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Paper structures become 3D semiconductors after slow-heating process

Highly porous material with tunable properties could be a platform for lightweight, stretchable, sustainable electronics

by Prachi Patel, special to C&EN
May 20, 2022

An origami bird made of black paper sits on a tabletop.
Credit: ACS Nano
Semiconducting cellulose paper can be constructed into a range of 3D structures using origami or kirigami techniques.

Using cellulose nanofibers from wood, researchers have made paper that can be tuned using a slow heat treatment to be effective semiconductors, some almost as conductive as metals (ACS Nano 2022, DOI: 10.1021/acsnano.1c10728). Then, with folding, cutting, and slotting techniques taken from origami and kirigami, they made flexible, stretchable structures from the paper that can be used in sensors and electrodes. The advance provides a path for creating tailor-made electronic devices using renewable materials.

Three-dimensional materials made of semiconductor nanofibers or nanoparticles have emerged recently as promising candidates for electronic applications. For example, the materials’ nanoscale and microscale structures give them a large surface area for adsorbing nearby molecules, which can change a material’s conductivity and be leveraged in electronic devices like gas sensors.

But making these structures from scratch is hard. Researchers have typically 3D printed metal oxide nanofibers and graphene oxide sheets to make structured semiconductors. Then they rely on doping to tune the materials’ electronic properties, which can increase conductivity only to a certain extent.

A small ring-shaped structure with square holes in it sits in the palm of a person's hand.
Credit: ACS Nano
Researchers say semiconducting kirigami structures like this one could be used for gas sensing.

Hirotaka Koga of Osaka University, Kazuki Nagashima of the University of Tokyo, and their colleagues wanted to get around this problem by avoiding 3D printers and doping altogether. To create small-scale structures over a large area, they freeze-dried a dispersion of cellulose nanofibers extracted from wood pulp, creating cellulose nanofiber paper—thin tangled mats of nanofibers riddled with nanosized or microsized pores.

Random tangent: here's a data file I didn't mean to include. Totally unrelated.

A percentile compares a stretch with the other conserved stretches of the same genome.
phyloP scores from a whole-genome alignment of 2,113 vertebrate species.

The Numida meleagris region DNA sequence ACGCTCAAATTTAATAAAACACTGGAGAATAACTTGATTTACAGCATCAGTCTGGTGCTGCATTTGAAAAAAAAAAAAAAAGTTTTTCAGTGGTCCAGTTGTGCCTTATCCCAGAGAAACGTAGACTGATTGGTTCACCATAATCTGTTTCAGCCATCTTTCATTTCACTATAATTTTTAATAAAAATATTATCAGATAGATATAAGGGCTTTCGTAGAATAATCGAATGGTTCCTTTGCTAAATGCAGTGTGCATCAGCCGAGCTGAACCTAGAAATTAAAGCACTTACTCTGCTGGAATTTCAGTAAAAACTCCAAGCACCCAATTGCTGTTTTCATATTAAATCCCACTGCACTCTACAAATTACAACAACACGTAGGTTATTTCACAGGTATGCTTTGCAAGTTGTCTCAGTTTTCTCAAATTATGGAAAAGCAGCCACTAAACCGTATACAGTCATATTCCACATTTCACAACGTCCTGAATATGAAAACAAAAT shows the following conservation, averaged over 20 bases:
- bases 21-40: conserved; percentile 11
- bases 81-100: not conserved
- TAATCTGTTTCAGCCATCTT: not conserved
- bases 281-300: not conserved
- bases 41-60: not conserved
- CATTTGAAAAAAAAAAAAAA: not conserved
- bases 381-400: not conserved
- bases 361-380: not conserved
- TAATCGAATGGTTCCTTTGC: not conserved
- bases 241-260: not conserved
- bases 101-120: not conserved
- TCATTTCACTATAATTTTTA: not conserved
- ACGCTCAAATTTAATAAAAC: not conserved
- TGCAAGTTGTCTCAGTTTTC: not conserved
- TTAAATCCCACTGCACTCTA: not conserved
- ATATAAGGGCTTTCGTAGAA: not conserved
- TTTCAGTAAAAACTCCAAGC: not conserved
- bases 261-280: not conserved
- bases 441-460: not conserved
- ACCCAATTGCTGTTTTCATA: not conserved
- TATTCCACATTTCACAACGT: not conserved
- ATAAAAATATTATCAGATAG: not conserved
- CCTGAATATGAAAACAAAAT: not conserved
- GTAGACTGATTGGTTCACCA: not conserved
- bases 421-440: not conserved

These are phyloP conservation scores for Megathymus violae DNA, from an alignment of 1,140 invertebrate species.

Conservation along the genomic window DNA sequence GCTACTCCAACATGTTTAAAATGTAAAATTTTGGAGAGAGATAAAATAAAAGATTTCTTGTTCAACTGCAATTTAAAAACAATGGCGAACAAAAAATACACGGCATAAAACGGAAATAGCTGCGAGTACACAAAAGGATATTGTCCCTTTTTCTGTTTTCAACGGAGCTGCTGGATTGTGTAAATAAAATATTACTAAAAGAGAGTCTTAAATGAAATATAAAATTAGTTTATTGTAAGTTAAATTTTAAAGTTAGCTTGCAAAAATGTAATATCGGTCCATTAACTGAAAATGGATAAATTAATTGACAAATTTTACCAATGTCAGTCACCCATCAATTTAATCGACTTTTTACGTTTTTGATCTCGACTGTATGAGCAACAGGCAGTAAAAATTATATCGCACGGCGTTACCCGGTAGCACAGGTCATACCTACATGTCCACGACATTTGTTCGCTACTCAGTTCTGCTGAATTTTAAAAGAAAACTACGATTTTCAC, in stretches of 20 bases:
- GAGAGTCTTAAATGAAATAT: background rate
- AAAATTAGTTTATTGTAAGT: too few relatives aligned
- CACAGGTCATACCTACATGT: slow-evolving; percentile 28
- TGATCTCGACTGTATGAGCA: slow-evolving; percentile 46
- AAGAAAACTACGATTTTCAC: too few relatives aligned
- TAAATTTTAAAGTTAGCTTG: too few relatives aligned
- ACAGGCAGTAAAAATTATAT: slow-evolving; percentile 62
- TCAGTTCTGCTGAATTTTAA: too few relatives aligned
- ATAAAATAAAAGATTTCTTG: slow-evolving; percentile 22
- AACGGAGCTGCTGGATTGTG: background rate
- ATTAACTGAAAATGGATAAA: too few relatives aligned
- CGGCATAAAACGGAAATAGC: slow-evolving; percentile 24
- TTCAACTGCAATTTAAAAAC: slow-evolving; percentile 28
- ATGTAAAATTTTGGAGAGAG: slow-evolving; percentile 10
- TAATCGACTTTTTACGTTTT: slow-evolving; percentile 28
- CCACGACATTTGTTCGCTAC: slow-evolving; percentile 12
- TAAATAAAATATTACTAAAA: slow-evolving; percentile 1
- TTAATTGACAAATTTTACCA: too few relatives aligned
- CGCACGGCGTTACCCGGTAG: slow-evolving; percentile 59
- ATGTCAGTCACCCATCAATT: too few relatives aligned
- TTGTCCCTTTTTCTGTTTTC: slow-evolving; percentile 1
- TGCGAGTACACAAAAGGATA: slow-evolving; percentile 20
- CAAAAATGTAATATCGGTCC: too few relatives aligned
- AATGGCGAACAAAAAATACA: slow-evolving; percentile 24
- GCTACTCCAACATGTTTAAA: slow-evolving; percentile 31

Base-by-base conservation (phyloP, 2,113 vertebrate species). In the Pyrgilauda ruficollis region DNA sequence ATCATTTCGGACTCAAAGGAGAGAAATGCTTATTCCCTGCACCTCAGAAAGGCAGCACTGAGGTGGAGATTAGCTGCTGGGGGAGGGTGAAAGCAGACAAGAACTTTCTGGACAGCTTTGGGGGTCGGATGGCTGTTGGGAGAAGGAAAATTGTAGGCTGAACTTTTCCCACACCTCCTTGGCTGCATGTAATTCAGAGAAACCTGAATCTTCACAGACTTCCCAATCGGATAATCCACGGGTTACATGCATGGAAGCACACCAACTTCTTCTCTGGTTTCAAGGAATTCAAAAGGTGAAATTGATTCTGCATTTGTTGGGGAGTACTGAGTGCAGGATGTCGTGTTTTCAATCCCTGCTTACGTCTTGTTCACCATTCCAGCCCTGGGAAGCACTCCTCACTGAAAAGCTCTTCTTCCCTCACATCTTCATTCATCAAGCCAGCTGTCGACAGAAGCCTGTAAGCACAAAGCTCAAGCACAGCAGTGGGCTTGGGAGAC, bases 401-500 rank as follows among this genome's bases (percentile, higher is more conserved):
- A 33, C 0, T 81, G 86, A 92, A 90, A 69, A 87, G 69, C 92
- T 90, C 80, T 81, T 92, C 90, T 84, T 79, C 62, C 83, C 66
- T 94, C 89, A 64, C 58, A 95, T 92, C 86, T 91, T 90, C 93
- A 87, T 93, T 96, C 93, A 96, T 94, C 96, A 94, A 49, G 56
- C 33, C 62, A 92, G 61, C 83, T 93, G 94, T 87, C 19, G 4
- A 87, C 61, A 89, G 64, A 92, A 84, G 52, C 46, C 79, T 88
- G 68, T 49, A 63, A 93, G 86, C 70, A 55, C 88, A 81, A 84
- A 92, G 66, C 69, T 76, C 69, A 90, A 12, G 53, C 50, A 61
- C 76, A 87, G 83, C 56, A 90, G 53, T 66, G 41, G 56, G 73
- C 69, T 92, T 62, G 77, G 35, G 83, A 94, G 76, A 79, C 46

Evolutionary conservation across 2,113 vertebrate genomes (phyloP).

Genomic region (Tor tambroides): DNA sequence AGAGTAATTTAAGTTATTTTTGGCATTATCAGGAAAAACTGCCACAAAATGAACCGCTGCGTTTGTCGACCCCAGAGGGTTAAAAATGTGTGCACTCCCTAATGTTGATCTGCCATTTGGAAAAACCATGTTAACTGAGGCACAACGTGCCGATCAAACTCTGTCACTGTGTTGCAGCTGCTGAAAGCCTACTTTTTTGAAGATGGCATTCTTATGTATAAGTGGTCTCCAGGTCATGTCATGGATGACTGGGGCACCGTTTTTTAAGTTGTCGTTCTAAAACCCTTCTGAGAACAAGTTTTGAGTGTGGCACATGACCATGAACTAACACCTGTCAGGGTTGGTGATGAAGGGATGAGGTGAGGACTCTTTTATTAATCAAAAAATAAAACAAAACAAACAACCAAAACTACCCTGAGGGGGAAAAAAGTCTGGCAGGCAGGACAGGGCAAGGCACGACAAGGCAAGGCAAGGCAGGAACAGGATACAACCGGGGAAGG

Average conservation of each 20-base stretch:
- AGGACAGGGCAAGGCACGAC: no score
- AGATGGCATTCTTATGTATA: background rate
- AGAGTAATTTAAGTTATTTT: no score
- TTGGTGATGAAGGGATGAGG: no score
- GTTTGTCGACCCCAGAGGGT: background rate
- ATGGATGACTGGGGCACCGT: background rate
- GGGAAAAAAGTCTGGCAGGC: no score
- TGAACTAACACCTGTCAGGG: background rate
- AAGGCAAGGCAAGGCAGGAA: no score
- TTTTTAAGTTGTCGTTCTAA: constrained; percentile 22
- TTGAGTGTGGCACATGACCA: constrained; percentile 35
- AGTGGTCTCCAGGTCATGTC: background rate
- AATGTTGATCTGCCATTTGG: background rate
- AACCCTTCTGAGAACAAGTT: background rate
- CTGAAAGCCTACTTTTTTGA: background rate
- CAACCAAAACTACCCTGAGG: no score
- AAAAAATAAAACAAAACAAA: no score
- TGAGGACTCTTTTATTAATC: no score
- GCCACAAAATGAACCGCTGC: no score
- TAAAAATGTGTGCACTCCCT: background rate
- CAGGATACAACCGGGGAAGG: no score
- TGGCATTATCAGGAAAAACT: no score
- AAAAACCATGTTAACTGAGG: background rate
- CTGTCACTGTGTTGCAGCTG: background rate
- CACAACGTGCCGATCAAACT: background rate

Heating cellulose nanofiber paper is known to make it conductive, but heat can also trigger carbon and hydrogen atoms in the material to react and escape as a hydrocarbon gas, damaging the paper’s nanostructures and reducing its permeability and surface area. So the researchers came up with a gradual heating process to change the paper’s electronic properties. They treat the paper with iodine vapor, and then subject it to a slow stepwise increase in heat over the course of many hours. Hydrogen atoms in the cellulose prefer to react with iodine over carbon, which keeps the cellulose’s carbon framework intact, preserving the paper’s nanostructures. The heat-treated paper behaves like a semiconductor with conductivity that increases depending on the final temperature of the heat treatment.

The researchers created 3D objects with the paper using origami and kirigami to showcase their versatility. A waffle-patterned doughnut-shaped 3D object, for instance, could be useful for high-velocity gas sensing applications, Koga says.

By tweaking the heat treatment, the nanofiber paper’s electronic properties could be tuned for various applications. The conductivity of paper treated at 600 °C, for instance, increases with increasing humidity, so they made a water vapor sensor with it, as well as a stretchable device that could detect exhaled moisture seeping through a face mask. The most conductive paper the researchers made, which they heated to 1,100 °C, was used as an electrode in a glucose-powered fuel cell that produced enough power to light a small lamp.

While efforts so far have focused on making 2D electronic devices on renewable cellulose nanofiber paper, the unique 3D microscopic and macroscopic structures open up new possibilities, says J. Carson Meredith, a chemical and biological engineer at the Georgia Institute of Technology and cellulose nanomaterial expert. “The large range of structural scale, shape, flexibility, and electronic functionality combined onto a renewable cellulose nanofiber base material offers a unique platform.”


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